Having a flexible edge to core allows organisations to rapidly build or reduce workforces. Those organisations which needed to engage workers at the start of the recent pandemic could not have done so without access to highly scalable infrastructure, a connected edge, and an elastic core.

Those organisations that were already cloud connected or cloud ready and using Software as a Service (SaaS) based business applications with subscription-based licensing and browser-based interfaces were far more adaptable to this change. Having portable, powerful edge computing devices allows for a seamless transition to a remote, efficient, and highly productive workforce. Similarly, companies; regrettably there were many; who needed to shed their workforce quickly were able to do this without huge financial impost to the business by reducing licencing volumes and the amount of computing required.

Legacy premises-based services with heavy client-based application severely hampered this flexibility and restricted an organisation to right size to meet the prevailing market conditions. CIO’s and IT Managers and their organisations who are not investing in cloud technologies will be left behind.

The move toward activity-based working, new ways of working, or remote working; whichever terminology you prefer; is now with us and will be a growth trend over the next decade. Embracing cloud and SaaS technologies; if not already; should be top of the list to drive organisational effectiveness and efficiency and to attract and retain the best talent.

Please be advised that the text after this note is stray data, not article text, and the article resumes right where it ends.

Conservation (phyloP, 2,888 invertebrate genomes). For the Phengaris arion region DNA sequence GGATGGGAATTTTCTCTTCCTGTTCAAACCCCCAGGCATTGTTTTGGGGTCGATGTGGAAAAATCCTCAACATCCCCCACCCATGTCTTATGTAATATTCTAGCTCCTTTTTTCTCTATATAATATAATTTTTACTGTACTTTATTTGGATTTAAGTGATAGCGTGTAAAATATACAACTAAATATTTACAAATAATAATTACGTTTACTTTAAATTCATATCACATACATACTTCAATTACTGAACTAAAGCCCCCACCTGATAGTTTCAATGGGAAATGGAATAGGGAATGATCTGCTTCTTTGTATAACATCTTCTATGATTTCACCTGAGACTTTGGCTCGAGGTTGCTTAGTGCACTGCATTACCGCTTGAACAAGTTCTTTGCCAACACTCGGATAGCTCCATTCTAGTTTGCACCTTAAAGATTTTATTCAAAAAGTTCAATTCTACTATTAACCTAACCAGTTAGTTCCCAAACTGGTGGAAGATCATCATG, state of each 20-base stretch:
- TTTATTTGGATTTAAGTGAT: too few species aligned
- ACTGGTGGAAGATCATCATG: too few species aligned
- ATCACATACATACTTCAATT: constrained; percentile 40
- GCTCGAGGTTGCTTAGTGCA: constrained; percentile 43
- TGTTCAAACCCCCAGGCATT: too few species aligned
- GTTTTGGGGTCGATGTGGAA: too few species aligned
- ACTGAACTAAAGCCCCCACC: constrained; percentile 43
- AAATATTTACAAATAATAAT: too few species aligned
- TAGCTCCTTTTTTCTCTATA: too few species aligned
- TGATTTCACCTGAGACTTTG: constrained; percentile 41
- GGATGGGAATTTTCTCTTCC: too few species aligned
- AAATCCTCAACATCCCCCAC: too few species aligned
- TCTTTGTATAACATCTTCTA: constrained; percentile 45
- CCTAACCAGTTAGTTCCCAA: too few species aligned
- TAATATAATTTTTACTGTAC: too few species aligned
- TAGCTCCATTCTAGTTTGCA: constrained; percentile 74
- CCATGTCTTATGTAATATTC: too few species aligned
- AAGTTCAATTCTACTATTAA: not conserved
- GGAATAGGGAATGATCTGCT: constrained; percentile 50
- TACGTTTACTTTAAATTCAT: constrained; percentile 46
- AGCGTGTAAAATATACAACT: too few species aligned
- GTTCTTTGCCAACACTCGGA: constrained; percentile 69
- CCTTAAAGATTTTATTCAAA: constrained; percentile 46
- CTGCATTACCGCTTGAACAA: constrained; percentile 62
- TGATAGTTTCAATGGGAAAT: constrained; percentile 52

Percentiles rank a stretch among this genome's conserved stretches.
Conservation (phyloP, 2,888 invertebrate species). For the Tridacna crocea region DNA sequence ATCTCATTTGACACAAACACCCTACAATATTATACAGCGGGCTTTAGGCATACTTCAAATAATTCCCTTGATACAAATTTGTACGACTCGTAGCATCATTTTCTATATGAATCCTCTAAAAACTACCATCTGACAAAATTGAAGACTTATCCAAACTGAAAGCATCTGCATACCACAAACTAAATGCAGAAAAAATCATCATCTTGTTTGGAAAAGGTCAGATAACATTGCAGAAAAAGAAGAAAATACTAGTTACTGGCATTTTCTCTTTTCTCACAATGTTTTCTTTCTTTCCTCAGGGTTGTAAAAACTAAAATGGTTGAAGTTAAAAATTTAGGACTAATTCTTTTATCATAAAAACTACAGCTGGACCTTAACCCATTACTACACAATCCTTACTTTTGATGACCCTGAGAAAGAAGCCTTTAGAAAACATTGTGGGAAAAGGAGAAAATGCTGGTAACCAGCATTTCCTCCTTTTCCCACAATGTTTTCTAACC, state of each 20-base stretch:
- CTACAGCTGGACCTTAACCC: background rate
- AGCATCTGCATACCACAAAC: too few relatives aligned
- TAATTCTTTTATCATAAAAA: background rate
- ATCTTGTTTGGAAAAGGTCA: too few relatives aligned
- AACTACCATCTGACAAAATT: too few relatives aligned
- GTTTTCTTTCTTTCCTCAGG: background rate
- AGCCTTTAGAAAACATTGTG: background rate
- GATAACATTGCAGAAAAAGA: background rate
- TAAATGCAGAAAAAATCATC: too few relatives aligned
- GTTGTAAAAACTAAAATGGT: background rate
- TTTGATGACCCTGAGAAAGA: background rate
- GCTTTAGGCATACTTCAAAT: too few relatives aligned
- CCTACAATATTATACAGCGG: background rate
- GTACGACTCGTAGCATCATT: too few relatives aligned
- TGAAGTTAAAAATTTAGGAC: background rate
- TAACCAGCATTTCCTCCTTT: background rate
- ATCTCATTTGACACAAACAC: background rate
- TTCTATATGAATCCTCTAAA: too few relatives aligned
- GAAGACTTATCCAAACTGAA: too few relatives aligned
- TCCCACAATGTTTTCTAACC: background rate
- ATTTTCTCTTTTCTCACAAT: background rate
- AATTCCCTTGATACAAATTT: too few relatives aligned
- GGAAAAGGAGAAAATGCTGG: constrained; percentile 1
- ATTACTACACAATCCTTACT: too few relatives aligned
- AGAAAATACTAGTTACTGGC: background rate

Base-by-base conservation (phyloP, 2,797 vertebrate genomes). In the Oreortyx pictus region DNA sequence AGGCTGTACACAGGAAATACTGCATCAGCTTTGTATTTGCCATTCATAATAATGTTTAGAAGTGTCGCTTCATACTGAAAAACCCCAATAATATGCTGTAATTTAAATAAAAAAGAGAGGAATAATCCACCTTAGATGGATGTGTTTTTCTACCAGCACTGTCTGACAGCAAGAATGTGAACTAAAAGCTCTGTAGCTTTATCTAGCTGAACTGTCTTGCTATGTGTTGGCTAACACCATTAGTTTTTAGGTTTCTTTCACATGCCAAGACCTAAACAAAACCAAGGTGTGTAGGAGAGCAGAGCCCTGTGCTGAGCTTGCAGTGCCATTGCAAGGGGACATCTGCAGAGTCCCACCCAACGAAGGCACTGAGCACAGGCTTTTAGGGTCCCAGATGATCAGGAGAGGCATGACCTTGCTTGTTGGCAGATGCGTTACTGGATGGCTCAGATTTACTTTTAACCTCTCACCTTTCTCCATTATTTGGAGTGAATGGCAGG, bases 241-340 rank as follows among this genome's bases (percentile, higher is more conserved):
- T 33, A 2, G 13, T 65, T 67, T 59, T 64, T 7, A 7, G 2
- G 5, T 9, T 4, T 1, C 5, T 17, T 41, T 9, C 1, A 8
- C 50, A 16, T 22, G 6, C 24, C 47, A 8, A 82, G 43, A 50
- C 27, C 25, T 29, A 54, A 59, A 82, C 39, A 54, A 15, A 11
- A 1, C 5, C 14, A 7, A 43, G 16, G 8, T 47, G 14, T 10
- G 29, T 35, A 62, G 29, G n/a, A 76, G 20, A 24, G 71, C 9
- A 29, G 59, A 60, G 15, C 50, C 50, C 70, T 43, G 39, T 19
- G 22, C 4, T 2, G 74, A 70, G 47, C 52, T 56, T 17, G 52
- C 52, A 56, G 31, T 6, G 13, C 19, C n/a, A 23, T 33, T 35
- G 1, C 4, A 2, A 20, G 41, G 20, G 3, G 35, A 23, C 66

Focus 2 – Technology that works – always

The bushfires in Australia in the summer of 2019, which made world news, reminded us of the importance of reliable IT and telecommunications to protect human life.  The recent Royal Commission into Natural Disasters has identified the critical need of having technology that can be relied upon. The fact is businesses and consumers expect systems to never fail. A recent report by ERS IT Solutions, an Irish based company, suggests that on average 545 hours of staff productivity is lost due to IT downtime. This can equate to financial losses; potentially loss of trade; and lost employee productivity. In 2018 the National Australia Bank (NAB) experienced a nationwide outage of its payment system in which rendered it’s Point of Sale banking services unavailable.  These outages are not cost free, with NAB shelling out $7.4 million in customer compensation and a damaged reputation with its retail traders. This prompted the NAB to establish a zero critical incident target. Despite this target, in Oct 2020, NAB experienced a nationwide outage of its internet banking services which again made headlines for the wrong reasons, prompting an apology from the bank to its customers. NAB is certainly not alone in experiencing service disruptions. In June 2020, the country’s biggest bank Commonwealth Bank Australia (CBA) experienced a similar outage which cost the bank up to $7.5 million after some customers went without payments through the weekend. CBA transferred $50 to the 150,000 customers impacted. These examples demonstrate the extreme expectations of the public and business for IT services such as banking to always work, and when they don’t, heavy costs can occur to compensate and maintain a loyal customer base.